Lucky Geoff – the eureka moment

As I mentioned in an earlier blog, the people who love and care for a person with dementia will experience a riot of emotions – bewilderment, sadness, frustration, anger.  However, if you can embrace one simple truth and engage with that truth every time you are presented with illogical, irrational or just plain irritating behaviour, you will hopefully be able to protect your own emotional well-being.

I was homeward bound travelling along the M4 after a particularly gruelling day on the road.  Radio Four was helping to keep me awake and I was listening to an interview about dementia.  I can’t remember who the expert was, but when he uttered the words…

“…YOU CANNOT REASON WITH SOMEONE WHO HAS NO REASON…”

…my lights came on.  Obvious isn’t it, but I can honestly say that hearing this simple phrase changed the way I viewed dear old Geoff and all of us were the better for it.

When Geoff was eventually taken into care, I visited him regularly and on fine days we’d have a stroll to the pub for a shandy.  He loved it and so did I.  We were comfortable in each others company, even though by now he did not know who I was.  He used to say “I don’t know who you are, but I’m sure you’ve been good to me”.  I didn’t bother to explain, we just enjoyed the moment.  One day he said “you know, I don’t know where I live; do you?”  I replied “haven’t got the foggiest mate; let’s have another pint”.  We both laughed.  But we didn’t have another pint, alcohol + dementia = disaster, so one weak shandy was quite enough.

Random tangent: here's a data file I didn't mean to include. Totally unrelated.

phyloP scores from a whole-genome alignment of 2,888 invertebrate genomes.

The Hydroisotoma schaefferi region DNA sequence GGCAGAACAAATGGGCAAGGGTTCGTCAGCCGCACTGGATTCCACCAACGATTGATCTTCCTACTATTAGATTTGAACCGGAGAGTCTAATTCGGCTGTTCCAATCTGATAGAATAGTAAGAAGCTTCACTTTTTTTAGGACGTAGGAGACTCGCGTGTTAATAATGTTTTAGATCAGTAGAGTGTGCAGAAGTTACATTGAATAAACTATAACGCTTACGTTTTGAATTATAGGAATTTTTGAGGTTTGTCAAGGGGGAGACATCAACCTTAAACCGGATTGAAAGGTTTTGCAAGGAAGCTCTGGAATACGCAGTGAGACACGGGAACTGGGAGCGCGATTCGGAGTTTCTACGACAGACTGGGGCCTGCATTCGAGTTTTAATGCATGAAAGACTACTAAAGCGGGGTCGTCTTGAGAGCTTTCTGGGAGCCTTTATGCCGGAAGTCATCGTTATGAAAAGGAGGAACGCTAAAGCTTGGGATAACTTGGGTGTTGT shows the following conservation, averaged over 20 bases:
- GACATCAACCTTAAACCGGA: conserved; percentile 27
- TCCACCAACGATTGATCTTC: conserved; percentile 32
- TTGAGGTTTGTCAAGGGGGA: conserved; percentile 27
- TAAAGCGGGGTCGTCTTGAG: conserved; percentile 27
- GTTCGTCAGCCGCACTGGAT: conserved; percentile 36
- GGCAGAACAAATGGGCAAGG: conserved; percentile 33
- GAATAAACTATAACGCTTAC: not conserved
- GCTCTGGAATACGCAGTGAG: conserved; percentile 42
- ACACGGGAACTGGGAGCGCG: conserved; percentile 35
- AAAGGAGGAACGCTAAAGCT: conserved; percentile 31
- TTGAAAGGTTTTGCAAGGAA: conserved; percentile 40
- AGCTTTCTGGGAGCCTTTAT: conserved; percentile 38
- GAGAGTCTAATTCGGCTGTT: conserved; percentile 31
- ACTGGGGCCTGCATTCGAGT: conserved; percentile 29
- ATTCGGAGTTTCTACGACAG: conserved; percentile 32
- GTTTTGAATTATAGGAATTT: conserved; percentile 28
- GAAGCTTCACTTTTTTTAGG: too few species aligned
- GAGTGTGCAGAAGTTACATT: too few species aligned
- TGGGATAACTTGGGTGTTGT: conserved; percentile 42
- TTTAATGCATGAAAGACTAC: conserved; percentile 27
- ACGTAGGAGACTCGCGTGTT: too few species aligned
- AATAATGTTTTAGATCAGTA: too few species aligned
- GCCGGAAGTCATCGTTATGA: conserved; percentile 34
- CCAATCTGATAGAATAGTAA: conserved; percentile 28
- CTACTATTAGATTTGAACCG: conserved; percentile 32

Once you learn the knack of not reasoning, it can come in handy, but do please be very careful…

I was visiting dad in the care home and one of the residents was in a real state.  He imagined that he needed to to get to the station to catch a train home.  He accosted me for help, so I responded with “no worries mate, I’m going to the station after lunch, I’ll give you a lift”.  He thanked me, calmed down and rejoined the queue for lunch.  By the time he got his lunch he had forgotten about the train, and when I bid him farewell, he was still relaxed.  One of the ladies running the home expressed sorrow that they were unable to placate anxiety in the same way.  Evidently the professionals are not encouraged to lie.  In this case, there were risks associated with my actions and if the chap had remembered that I’d promised him a lift, I would have made a bad situation even worse.  This is a professional viewpoint .

 

 

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